Threatened with bodily harm, Gregory Soh, founder of specialist automotive workshop Autostrasse will admit that he was in the Gifted Education Programme at Anglo Chinese School. He would later graduate with a BSc from London School of Economics and wind up as a service engineer at Bosch, the German engineering and electronics multinational.
It’s safe to assume that Greg was a clever kid. And clever kids tend to gravitate to certain jobs. They don’t start auto repair workshops. So what happened?
Well, the short story is that Greg decided to follow his passion. Or more specifically, he decided to put his talents into his passion. In the span of less than ten years, Gregory has built an automotive repair and restoration workshop with a reputation for meticulous, honest work. In doing so, he has also become the go-to-guy here for all things Porsche.
We are gathered here for lunch at House at Dempsey on a Saturday afternoon, as part of a get-together Greg has organised for some of his customers. Casual get-togethers like these are always nice, the conversation flows effortlessly, revolving around three main topics – cars, more cars and automobiles. Someone mentions the food, once. He is ignored. Nobody is here to trade culinary tips. You have to love lunches like these.
“I know Greg to be a technical person. And meticulous,” says Shawn Peh, owner of an Audi S5 Sportback and a long-time customer of Autostrasse. “His pays attention to the details. He researches, finds the root cause of problems and gives you solutions.”
Porsche enthusiast Kannan, who owns a Porsche 997 Cabriolet 4S, and who likewise appreciates Greg’s expertise and experience with Porsches. “You won’t see him scratching his head trying to figure out a problem,” explains Kannan. “He takes one look and knows exactly what is at fault. You’re not going to get tall stories.”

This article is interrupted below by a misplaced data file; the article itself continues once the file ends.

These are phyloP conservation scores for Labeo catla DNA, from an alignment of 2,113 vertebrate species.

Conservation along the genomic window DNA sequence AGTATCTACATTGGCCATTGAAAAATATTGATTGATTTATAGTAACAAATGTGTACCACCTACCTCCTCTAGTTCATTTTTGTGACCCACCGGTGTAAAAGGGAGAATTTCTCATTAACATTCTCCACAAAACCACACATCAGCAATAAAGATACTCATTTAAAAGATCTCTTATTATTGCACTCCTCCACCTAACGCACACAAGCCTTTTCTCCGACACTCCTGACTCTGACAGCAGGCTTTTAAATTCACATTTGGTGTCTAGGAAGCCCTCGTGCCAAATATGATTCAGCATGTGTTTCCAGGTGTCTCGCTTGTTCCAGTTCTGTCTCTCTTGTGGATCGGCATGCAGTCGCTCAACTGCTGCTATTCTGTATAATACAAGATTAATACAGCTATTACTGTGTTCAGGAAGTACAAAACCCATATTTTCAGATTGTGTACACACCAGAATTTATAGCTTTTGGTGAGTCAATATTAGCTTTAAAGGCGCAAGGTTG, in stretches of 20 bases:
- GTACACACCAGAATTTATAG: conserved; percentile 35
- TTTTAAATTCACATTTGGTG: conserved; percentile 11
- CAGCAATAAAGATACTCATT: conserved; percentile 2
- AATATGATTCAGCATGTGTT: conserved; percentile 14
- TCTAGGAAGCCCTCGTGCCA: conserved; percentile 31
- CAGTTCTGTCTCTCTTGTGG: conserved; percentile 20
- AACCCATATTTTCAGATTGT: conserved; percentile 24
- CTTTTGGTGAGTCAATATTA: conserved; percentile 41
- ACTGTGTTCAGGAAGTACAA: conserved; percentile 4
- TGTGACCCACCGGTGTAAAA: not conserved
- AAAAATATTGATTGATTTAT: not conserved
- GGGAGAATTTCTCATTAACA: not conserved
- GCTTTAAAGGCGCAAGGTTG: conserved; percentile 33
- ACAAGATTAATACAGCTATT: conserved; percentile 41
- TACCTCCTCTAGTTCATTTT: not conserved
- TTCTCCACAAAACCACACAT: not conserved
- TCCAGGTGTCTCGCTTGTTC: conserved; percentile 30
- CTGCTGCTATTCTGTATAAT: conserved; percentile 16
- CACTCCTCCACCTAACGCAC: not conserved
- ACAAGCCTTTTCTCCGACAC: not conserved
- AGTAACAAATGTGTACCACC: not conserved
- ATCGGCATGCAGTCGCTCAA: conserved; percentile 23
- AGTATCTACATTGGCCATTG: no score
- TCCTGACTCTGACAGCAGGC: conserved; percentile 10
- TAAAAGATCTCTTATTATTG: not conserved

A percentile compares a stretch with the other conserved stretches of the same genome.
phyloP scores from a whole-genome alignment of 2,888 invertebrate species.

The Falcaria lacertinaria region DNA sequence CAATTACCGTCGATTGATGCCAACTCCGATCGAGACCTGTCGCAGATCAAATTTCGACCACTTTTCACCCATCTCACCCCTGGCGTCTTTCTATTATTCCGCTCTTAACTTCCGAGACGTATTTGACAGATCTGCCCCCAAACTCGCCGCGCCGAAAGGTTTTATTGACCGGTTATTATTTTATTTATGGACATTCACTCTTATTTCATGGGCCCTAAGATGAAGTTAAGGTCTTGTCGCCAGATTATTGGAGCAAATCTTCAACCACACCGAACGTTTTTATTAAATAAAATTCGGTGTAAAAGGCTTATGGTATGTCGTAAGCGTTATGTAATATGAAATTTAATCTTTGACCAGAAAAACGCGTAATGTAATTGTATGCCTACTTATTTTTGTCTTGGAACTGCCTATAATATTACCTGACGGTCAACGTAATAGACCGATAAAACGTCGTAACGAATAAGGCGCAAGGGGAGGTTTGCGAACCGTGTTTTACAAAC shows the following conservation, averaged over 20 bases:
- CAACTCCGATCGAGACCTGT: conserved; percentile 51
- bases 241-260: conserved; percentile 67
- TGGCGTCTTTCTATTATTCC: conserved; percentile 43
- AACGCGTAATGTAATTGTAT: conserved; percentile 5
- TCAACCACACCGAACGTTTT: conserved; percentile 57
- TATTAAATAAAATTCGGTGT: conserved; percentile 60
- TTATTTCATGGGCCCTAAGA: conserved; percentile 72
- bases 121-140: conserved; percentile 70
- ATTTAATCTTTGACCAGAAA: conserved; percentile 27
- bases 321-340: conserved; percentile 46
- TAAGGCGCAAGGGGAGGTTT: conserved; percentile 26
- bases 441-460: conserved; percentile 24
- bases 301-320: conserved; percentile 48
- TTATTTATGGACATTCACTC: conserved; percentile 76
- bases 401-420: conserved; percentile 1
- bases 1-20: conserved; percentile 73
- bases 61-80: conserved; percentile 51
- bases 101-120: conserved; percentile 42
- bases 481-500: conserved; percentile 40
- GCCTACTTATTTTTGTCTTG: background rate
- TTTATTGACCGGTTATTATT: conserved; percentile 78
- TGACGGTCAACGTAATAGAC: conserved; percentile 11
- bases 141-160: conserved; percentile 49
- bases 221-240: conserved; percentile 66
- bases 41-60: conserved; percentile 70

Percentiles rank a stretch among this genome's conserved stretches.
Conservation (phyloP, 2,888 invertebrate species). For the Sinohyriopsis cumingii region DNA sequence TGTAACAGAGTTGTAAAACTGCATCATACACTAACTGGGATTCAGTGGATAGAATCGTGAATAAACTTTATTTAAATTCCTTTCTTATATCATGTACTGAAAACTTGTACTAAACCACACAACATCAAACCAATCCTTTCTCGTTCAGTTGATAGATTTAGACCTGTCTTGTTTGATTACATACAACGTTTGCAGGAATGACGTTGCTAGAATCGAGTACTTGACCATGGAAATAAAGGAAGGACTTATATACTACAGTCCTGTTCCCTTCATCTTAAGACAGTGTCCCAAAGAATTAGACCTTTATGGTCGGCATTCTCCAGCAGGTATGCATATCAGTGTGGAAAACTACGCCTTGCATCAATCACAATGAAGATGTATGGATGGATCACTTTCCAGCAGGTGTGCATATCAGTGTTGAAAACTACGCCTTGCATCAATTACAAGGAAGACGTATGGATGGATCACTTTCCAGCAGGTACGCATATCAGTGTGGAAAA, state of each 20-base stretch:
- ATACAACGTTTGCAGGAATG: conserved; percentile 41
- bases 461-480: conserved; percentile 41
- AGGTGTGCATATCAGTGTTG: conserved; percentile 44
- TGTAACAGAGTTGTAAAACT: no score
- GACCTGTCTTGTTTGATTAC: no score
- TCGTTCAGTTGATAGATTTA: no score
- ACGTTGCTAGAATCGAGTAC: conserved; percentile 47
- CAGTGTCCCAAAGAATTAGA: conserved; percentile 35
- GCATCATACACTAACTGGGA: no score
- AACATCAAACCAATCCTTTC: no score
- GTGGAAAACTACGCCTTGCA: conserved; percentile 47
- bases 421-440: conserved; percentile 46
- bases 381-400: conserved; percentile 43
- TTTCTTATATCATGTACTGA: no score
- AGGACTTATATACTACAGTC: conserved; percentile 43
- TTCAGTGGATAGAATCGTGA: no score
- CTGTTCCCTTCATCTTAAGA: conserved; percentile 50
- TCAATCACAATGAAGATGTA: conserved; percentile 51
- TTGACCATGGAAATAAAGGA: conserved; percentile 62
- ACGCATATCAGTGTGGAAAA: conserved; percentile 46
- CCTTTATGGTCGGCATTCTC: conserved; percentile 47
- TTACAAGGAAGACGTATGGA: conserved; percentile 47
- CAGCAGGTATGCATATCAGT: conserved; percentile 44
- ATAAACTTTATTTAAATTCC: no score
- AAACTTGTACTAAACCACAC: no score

A good majority of the company’s clientele is made up of Porsche owners although Autostrasse’s business is not confined to any one make. During the early years of the company, some of their best customers included car importers and distributors as well as other workshops. A lot of the business at the time, Greg explains, was business to business, mainly warranty work on high-end parallel imports -Lamborghinis, Aston Martins, and Bentleys. “The usual workshops often charged an arm and a leg, for relatively simple work” says Greg. “We could get things done quickly and affordably, so we got a lot of exposure to high end cars.”
One company that Greg had a lot of business dealings with was Flat Six, a business owned by Andy Tatlow, specialising in restoration of vintage Porsches. Flat Six was located on the third floor of Sin Ming Autocare, a floor above Greg’s workshop. “Andy was into restorations and farmed out a lot of work to me,” he adds. “We eventually went into business together with Flat Six focusing exclusively on Porsche and Autostrasse doing everything else.”
This demarcation, Greg acknowledges, was taken purely to preserve the Flat Six brand, and not insinuate that Porsches were profoundly different from other cars. “Cars are fundamentally the same so if you get the fundamentals right, you can work on all of them,” he clarifies.
Fundamental similarities at the macro level aside, no one would argue about the considerable differences at the micro level, even within the Porsche family. A Porsche made in 1990 would have virtually no interchangeable parts with a Porsche made in 2017. Getting the fundamentals right, at least for Autostrasse, has meant investing in technology, equipment and training. Greg is especially proud of the fact the company is equipped with the necessary diagnostic tools to work on Porsches from the 1990s onwards. No doubt his previous stint as a service engineer in Bosch’s automotive department helped.